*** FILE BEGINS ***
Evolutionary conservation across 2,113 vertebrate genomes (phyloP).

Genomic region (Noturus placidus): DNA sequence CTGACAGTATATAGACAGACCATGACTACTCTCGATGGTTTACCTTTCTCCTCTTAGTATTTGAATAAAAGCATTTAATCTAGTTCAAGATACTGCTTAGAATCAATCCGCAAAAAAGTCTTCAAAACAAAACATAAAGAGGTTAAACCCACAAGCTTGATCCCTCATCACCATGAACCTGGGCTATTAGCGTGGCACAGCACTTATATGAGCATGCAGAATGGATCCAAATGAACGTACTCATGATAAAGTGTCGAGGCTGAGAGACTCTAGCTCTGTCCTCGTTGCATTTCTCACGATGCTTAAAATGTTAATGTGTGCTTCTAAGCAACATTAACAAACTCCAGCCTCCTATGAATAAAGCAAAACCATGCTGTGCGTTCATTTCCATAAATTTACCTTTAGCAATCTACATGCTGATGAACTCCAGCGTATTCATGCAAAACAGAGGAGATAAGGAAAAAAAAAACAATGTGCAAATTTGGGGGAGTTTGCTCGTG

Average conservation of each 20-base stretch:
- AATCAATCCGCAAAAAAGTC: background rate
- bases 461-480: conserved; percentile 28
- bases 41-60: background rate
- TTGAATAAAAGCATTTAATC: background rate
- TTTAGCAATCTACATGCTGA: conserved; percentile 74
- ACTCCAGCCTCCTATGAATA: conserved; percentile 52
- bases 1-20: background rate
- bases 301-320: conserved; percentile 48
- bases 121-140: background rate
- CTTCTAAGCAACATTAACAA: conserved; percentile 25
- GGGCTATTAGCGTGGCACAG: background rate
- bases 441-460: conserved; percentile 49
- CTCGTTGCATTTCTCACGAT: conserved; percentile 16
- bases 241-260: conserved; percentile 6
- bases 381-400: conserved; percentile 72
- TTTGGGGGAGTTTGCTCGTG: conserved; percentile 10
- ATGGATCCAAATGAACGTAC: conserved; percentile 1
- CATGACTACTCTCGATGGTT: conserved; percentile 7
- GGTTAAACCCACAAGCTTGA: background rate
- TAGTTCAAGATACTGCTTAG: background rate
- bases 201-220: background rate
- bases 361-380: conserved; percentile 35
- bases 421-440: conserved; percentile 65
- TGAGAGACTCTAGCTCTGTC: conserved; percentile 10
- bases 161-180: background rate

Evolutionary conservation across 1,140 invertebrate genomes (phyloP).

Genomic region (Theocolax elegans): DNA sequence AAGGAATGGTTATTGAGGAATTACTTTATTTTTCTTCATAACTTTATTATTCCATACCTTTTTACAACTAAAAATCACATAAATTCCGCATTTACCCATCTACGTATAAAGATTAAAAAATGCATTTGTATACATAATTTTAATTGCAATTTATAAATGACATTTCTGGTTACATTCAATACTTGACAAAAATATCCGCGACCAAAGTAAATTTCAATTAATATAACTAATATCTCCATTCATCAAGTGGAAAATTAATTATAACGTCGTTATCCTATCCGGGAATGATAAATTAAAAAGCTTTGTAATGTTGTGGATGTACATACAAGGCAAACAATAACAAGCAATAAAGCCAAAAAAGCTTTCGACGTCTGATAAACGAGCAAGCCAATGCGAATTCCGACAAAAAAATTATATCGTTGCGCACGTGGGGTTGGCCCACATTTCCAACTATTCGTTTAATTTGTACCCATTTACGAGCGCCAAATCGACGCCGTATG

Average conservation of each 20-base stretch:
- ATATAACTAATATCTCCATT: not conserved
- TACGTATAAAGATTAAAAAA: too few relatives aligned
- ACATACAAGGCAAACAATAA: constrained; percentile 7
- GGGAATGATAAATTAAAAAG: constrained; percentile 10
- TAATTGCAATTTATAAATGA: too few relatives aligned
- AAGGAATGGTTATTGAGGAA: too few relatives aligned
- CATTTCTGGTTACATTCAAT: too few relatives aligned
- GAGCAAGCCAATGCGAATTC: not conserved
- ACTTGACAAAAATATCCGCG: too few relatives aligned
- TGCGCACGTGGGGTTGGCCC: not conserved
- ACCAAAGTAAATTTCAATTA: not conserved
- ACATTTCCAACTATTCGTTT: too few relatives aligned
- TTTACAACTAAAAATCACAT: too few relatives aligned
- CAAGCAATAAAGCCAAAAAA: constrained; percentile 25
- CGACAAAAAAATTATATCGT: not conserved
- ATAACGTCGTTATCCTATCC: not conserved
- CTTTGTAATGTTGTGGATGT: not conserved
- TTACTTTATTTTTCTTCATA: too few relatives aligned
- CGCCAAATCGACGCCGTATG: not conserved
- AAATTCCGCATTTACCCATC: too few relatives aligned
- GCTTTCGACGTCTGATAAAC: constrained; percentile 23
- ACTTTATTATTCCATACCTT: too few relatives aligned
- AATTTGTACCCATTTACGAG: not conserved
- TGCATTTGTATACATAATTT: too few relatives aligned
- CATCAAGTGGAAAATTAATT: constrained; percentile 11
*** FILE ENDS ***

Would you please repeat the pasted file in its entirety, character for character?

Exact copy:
Evolutionary conservation across 2,113 vertebrate genomes (phyloP).

Genomic region (Noturus placidus): DNA sequence CTGACAGTATATAGACAGACCATGACTACTCTCGATGGTTTACCTTTCTCCTCTTAGTATTTGAATAAAAGCATTTAATCTAGTTCAAGATACTGCTTAGAATCAATCCGCAAAAAAGTCTTCAAAACAAAACATAAAGAGGTTAAACCCACAAGCTTGATCCCTCATCACCATGAACCTGGGCTATTAGCGTGGCACAGCACTTATATGAGCATGCAGAATGGATCCAAATGAACGTACTCATGATAAAGTGTCGAGGCTGAGAGACTCTAGCTCTGTCCTCGTTGCATTTCTCACGATGCTTAAAATGTTAATGTGTGCTTCTAAGCAACATTAACAAACTCCAGCCTCCTATGAATAAAGCAAAACCATGCTGTGCGTTCATTTCCATAAATTTACCTTTAGCAATCTACATGCTGATGAACTCCAGCGTATTCATGCAAAACAGAGGAGATAAGGAAAAAAAAAACAATGTGCAAATTTGGGGGAGTTTGCTCGTG

Average conservation of each 20-base stretch:
- AATCAATCCGCAAAAAAGTC: background rate
- bases 461-480: conserved; percentile 28
- bases 41-60: background rate
- TTGAATAAAAGCATTTAATC: background rate
- TTTAGCAATCTACATGCTGA: conserved; percentile 74
- ACTCCAGCCTCCTATGAATA: conserved; percentile 52
- bases 1-20: background rate
- bases 301-320: conserved; percentile 48
- bases 121-140: background rate
- CTTCTAAGCAACATTAACAA: conserved; percentile 25
- GGGCTATTAGCGTGGCACAG: background rate
- bases 441-460: conserved; percentile 49
- CTCGTTGCATTTCTCACGAT: conserved; percentile 16
- bases 241-260: conserved; percentile 6
- bases 381-400: conserved; percentile 72
- TTTGGGGGAGTTTGCTCGTG: conserved; percentile 10
- ATGGATCCAAATGAACGTAC: conserved; percentile 1
- CATGACTACTCTCGATGGTT: conserved; percentile 7
- GGTTAAACCCACAAGCTTGA: background rate
- TAGTTCAAGATACTGCTTAG: background rate
- bases 201-220: background rate
- bases 361-380: conserved; percentile 35
- bases 421-440: conserved; percentile 65
- TGAGAGACTCTAGCTCTGTC: conserved; percentile 10
- bases 161-180: background rate

Evolutionary conservation across 1,140 invertebrate genomes (phyloP).

Genomic region (Theocolax elegans): DNA sequence AAGGAATGGTTATTGAGGAATTACTTTATTTTTCTTCATAACTTTATTATTCCATACCTTTTTACAACTAAAAATCACATAAATTCCGCATTTACCCATCTACGTATAAAGATTAAAAAATGCATTTGTATACATAATTTTAATTGCAATTTATAAATGACATTTCTGGTTACATTCAATACTTGACAAAAATATCCGCGACCAAAGTAAATTTCAATTAATATAACTAATATCTCCATTCATCAAGTGGAAAATTAATTATAACGTCGTTATCCTATCCGGGAATGATAAATTAAAAAGCTTTGTAATGTTGTGGATGTACATACAAGGCAAACAATAACAAGCAATAAAGCCAAAAAAGCTTTCGACGTCTGATAAACGAGCAAGCCAATGCGAATTCCGACAAAAAAATTATATCGTTGCGCACGTGGGGTTGGCCCACATTTCCAACTATTCGTTTAATTTGTACCCATTTACGAGCGCCAAATCGACGCCGTATG

Average conservation of each 20-base stretch:
- ATATAACTAATATCTCCATT: not conserved
- TACGTATAAAGATTAAAAAA: too few relatives aligned
- ACATACAAGGCAAACAATAA: constrained; percentile 7
- GGGAATGATAAATTAAAAAG: constrained; percentile 10
- TAATTGCAATTTATAAATGA: too few relatives aligned
- AAGGAATGGTTATTGAGGAA: too few relatives aligned
- CATTTCTGGTTACATTCAAT: too few relatives aligned
- GAGCAAGCCAATGCGAATTC: not conserved
- ACTTGACAAAAATATCCGCG: too few relatives aligned
- TGCGCACGTGGGGTTGGCCC: not conserved
- ACCAAAGTAAATTTCAATTA: not conserved
- ACATTTCCAACTATTCGTTT: too few relatives aligned
- TTTACAACTAAAAATCACAT: too few relatives aligned
- CAAGCAATAAAGCCAAAAAA: constrained; percentile 25
- CGACAAAAAAATTATATCGT: not conserved
- ATAACGTCGTTATCCTATCC: not conserved
- CTTTGTAATGTTGTGGATGT: not conserved
- TTACTTTATTTTTCTTCATA: too few relatives aligned
- CGCCAAATCGACGCCGTATG: not conserved
- AAATTCCGCATTTACCCATC: too few relatives aligned
- GCTTTCGACGTCTGATAAAC: constrained; percentile 23
- ACTTTATTATTCCATACCTT: too few relatives aligned
- AATTTGTACCCATTTACGAG: not conserved
- TGCATTTGTATACATAATTT: too few relatives aligned
- CATCAAGTGGAAAATTAATT: constrained; percentile 11